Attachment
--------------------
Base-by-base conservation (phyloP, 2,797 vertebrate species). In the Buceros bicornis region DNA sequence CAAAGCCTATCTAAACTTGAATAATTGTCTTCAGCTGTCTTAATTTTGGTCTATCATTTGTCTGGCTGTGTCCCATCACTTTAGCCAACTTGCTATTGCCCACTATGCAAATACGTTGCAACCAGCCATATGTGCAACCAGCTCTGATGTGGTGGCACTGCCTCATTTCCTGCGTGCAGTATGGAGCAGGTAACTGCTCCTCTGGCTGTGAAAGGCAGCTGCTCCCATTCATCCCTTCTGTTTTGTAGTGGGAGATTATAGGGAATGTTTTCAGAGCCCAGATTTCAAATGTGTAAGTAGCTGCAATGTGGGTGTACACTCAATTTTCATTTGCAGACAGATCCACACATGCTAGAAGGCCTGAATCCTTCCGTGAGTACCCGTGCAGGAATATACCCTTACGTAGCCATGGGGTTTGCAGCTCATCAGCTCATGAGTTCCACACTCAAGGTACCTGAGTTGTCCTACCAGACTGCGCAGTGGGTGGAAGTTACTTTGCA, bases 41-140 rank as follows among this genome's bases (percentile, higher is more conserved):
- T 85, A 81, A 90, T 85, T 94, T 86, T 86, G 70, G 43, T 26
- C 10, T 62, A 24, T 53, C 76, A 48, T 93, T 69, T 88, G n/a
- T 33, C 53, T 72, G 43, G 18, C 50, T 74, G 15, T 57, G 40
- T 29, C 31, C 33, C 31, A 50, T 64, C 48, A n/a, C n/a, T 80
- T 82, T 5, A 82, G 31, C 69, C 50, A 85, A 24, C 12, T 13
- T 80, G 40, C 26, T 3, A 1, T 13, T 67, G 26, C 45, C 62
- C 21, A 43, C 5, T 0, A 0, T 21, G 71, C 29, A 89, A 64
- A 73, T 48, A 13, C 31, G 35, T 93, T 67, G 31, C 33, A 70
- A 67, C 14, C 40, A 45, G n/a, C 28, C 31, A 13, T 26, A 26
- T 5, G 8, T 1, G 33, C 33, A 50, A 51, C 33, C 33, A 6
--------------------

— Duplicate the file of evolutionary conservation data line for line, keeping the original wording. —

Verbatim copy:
Base-by-base conservation (phyloP, 2,797 vertebrate species). In the Buceros bicornis region DNA sequence CAAAGCCTATCTAAACTTGAATAATTGTCTTCAGCTGTCTTAATTTTGGTCTATCATTTGTCTGGCTGTGTCCCATCACTTTAGCCAACTTGCTATTGCCCACTATGCAAATACGTTGCAACCAGCCATATGTGCAACCAGCTCTGATGTGGTGGCACTGCCTCATTTCCTGCGTGCAGTATGGAGCAGGTAACTGCTCCTCTGGCTGTGAAAGGCAGCTGCTCCCATTCATCCCTTCTGTTTTGTAGTGGGAGATTATAGGGAATGTTTTCAGAGCCCAGATTTCAAATGTGTAAGTAGCTGCAATGTGGGTGTACACTCAATTTTCATTTGCAGACAGATCCACACATGCTAGAAGGCCTGAATCCTTCCGTGAGTACCCGTGCAGGAATATACCCTTACGTAGCCATGGGGTTTGCAGCTCATCAGCTCATGAGTTCCACACTCAAGGTACCTGAGTTGTCCTACCAGACTGCGCAGTGGGTGGAAGTTACTTTGCA, bases 41-140 rank as follows among this genome's bases (percentile, higher is more conserved):
- T 85, A 81, A 90, T 85, T 94, T 86, T 86, G 70, G 43, T 26
- C 10, T 62, A 24, T 53, C 76, A 48, T 93, T 69, T 88, G n/a
- T 33, C 53, T 72, G 43, G 18, C 50, T 74, G 15, T 57, G 40
- T 29, C 31, C 33, C 31, A 50, T 64, C 48, A n/a, C n/a, T 80
- T 82, T 5, A 82, G 31, C 69, C 50, A 85, A 24, C 12, T 13
- T 80, G 40, C 26, T 3, A 1, T 13, T 67, G 26, C 45, C 62
- C 21, A 43, C 5, T 0, A 0, T 21, G 71, C 29, A 89, A 64
- A 73, T 48, A 13, C 31, G 35, T 93, T 67, G 31, C 33, A 70
- A 67, C 14, C 40, A 45, G n/a, C 28, C 31, A 13, T 26, A 26
- T 5, G 8, T 1, G 33, C 33, A 50, A 51, C 33, C 33, A 6